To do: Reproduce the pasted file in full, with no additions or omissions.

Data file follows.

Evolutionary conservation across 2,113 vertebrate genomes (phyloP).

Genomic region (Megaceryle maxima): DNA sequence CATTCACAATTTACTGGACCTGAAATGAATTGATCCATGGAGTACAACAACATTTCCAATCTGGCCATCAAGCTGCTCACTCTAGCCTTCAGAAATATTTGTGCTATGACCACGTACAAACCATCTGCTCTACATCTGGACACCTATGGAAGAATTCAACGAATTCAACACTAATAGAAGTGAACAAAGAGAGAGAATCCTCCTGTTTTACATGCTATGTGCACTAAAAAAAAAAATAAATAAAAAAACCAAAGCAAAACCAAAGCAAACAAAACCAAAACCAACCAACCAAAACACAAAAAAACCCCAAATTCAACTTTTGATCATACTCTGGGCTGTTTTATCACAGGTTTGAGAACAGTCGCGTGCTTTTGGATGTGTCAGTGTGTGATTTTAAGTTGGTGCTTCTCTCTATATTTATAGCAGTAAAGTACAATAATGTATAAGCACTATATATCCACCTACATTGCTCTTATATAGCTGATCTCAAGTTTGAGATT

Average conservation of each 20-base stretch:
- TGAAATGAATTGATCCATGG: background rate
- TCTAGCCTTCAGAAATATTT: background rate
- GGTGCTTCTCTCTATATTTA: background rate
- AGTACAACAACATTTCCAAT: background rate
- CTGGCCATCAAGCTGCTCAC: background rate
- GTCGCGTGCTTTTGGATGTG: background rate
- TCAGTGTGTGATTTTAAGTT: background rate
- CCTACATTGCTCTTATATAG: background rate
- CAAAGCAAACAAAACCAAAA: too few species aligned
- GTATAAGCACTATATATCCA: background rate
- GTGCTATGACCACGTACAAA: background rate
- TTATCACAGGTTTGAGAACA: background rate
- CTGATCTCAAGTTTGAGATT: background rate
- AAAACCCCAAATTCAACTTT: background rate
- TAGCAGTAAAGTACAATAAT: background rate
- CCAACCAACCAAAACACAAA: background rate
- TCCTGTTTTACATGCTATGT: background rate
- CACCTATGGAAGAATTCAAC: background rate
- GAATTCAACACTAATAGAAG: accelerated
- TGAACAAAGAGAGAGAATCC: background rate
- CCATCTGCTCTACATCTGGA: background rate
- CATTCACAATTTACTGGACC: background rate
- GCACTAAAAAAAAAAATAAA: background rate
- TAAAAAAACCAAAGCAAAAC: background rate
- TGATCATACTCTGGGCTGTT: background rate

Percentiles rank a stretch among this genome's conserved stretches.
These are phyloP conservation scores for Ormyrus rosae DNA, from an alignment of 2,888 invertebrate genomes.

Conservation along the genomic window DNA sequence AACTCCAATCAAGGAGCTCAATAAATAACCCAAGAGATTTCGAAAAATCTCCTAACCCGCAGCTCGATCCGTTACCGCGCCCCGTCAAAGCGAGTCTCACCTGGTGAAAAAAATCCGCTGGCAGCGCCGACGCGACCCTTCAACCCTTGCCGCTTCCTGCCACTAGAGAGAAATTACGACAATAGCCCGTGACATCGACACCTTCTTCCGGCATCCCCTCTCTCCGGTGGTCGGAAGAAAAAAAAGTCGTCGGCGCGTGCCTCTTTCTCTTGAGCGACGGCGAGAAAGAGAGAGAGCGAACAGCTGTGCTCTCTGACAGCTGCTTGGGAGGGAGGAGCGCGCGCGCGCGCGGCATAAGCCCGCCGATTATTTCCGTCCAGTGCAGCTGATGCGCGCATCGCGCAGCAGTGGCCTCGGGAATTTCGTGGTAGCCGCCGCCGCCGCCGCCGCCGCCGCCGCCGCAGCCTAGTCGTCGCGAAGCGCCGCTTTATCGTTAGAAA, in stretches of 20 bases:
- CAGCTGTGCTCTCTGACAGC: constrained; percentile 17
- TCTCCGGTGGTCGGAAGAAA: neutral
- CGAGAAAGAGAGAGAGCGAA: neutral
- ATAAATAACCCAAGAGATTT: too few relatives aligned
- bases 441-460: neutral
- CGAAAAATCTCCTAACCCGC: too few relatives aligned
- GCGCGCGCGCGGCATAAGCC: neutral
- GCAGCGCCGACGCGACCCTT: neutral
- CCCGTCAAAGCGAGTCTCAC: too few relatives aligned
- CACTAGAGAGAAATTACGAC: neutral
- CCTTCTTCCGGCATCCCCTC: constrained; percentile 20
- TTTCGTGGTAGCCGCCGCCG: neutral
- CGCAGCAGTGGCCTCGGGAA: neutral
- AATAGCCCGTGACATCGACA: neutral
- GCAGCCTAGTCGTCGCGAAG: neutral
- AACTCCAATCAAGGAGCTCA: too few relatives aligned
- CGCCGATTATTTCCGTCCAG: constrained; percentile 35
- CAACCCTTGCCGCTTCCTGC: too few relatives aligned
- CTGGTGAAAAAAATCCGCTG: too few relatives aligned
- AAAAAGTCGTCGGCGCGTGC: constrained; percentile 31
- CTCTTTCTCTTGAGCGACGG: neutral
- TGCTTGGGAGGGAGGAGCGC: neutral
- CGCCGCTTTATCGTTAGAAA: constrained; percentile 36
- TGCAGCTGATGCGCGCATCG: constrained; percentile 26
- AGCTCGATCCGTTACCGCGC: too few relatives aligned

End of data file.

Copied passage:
Evolutionary conservation across 2,113 vertebrate genomes (phyloP).

Genomic region (Megaceryle maxima): DNA sequence CATTCACAATTTACTGGACCTGAAATGAATTGATCCATGGAGTACAACAACATTTCCAATCTGGCCATCAAGCTGCTCACTCTAGCCTTCAGAAATATTTGTGCTATGACCACGTACAAACCATCTGCTCTACATCTGGACACCTATGGAAGAATTCAACGAATTCAACACTAATAGAAGTGAACAAAGAGAGAGAATCCTCCTGTTTTACATGCTATGTGCACTAAAAAAAAAAATAAATAAAAAAACCAAAGCAAAACCAAAGCAAACAAAACCAAAACCAACCAACCAAAACACAAAAAAACCCCAAATTCAACTTTTGATCATACTCTGGGCTGTTTTATCACAGGTTTGAGAACAGTCGCGTGCTTTTGGATGTGTCAGTGTGTGATTTTAAGTTGGTGCTTCTCTCTATATTTATAGCAGTAAAGTACAATAATGTATAAGCACTATATATCCACCTACATTGCTCTTATATAGCTGATCTCAAGTTTGAGATT

Average conservation of each 20-base stretch:
- TGAAATGAATTGATCCATGG: background rate
- TCTAGCCTTCAGAAATATTT: background rate
- GGTGCTTCTCTCTATATTTA: background rate
- AGTACAACAACATTTCCAAT: background rate
- CTGGCCATCAAGCTGCTCAC: background rate
- GTCGCGTGCTTTTGGATGTG: background rate
- TCAGTGTGTGATTTTAAGTT: background rate
- CCTACATTGCTCTTATATAG: background rate
- CAAAGCAAACAAAACCAAAA: too few species aligned
- GTATAAGCACTATATATCCA: background rate
- GTGCTATGACCACGTACAAA: background rate
- TTATCACAGGTTTGAGAACA: background rate
- CTGATCTCAAGTTTGAGATT: background rate
- AAAACCCCAAATTCAACTTT: background rate
- TAGCAGTAAAGTACAATAAT: background rate
- CCAACCAACCAAAACACAAA: background rate
- TCCTGTTTTACATGCTATGT: background rate
- CACCTATGGAAGAATTCAAC: background rate
- GAATTCAACACTAATAGAAG: accelerated
- TGAACAAAGAGAGAGAATCC: background rate
- CCATCTGCTCTACATCTGGA: background rate
- CATTCACAATTTACTGGACC: background rate
- GCACTAAAAAAAAAAATAAA: background rate
- TAAAAAAACCAAAGCAAAAC: background rate
- TGATCATACTCTGGGCTGTT: background rate

Percentiles rank a stretch among this genome's conserved stretches.
These are phyloP conservation scores for Ormyrus rosae DNA, from an alignment of 2,888 invertebrate genomes.

Conservation along the genomic window DNA sequence AACTCCAATCAAGGAGCTCAATAAATAACCCAAGAGATTTCGAAAAATCTCCTAACCCGCAGCTCGATCCGTTACCGCGCCCCGTCAAAGCGAGTCTCACCTGGTGAAAAAAATCCGCTGGCAGCGCCGACGCGACCCTTCAACCCTTGCCGCTTCCTGCCACTAGAGAGAAATTACGACAATAGCCCGTGACATCGACACCTTCTTCCGGCATCCCCTCTCTCCGGTGGTCGGAAGAAAAAAAAGTCGTCGGCGCGTGCCTCTTTCTCTTGAGCGACGGCGAGAAAGAGAGAGAGCGAACAGCTGTGCTCTCTGACAGCTGCTTGGGAGGGAGGAGCGCGCGCGCGCGCGGCATAAGCCCGCCGATTATTTCCGTCCAGTGCAGCTGATGCGCGCATCGCGCAGCAGTGGCCTCGGGAATTTCGTGGTAGCCGCCGCCGCCGCCGCCGCCGCCGCCGCCGCAGCCTAGTCGTCGCGAAGCGCCGCTTTATCGTTAGAAA, in stretches of 20 bases:
- CAGCTGTGCTCTCTGACAGC: constrained; percentile 17
- TCTCCGGTGGTCGGAAGAAA: neutral
- CGAGAAAGAGAGAGAGCGAA: neutral
- ATAAATAACCCAAGAGATTT: too few relatives aligned
- bases 441-460: neutral
- CGAAAAATCTCCTAACCCGC: too few relatives aligned
- GCGCGCGCGCGGCATAAGCC: neutral
- GCAGCGCCGACGCGACCCTT: neutral
- CCCGTCAAAGCGAGTCTCAC: too few relatives aligned
- CACTAGAGAGAAATTACGAC: neutral
- CCTTCTTCCGGCATCCCCTC: constrained; percentile 20
- TTTCGTGGTAGCCGCCGCCG: neutral
- CGCAGCAGTGGCCTCGGGAA: neutral
- AATAGCCCGTGACATCGACA: neutral
- GCAGCCTAGTCGTCGCGAAG: neutral
- AACTCCAATCAAGGAGCTCA: too few relatives aligned
- CGCCGATTATTTCCGTCCAG: constrained; percentile 35
- CAACCCTTGCCGCTTCCTGC: too few relatives aligned
- CTGGTGAAAAAAATCCGCTG: too few relatives aligned
- AAAAAGTCGTCGGCGCGTGC: constrained; percentile 31
- CTCTTTCTCTTGAGCGACGG: neutral
- TGCTTGGGAGGGAGGAGCGC: neutral
- CGCCGCTTTATCGTTAGAAA: constrained; percentile 36
- TGCAGCTGATGCGCGCATCG: constrained; percentile 26
- AGCTCGATCCGTTACCGCGC: too few relatives aligned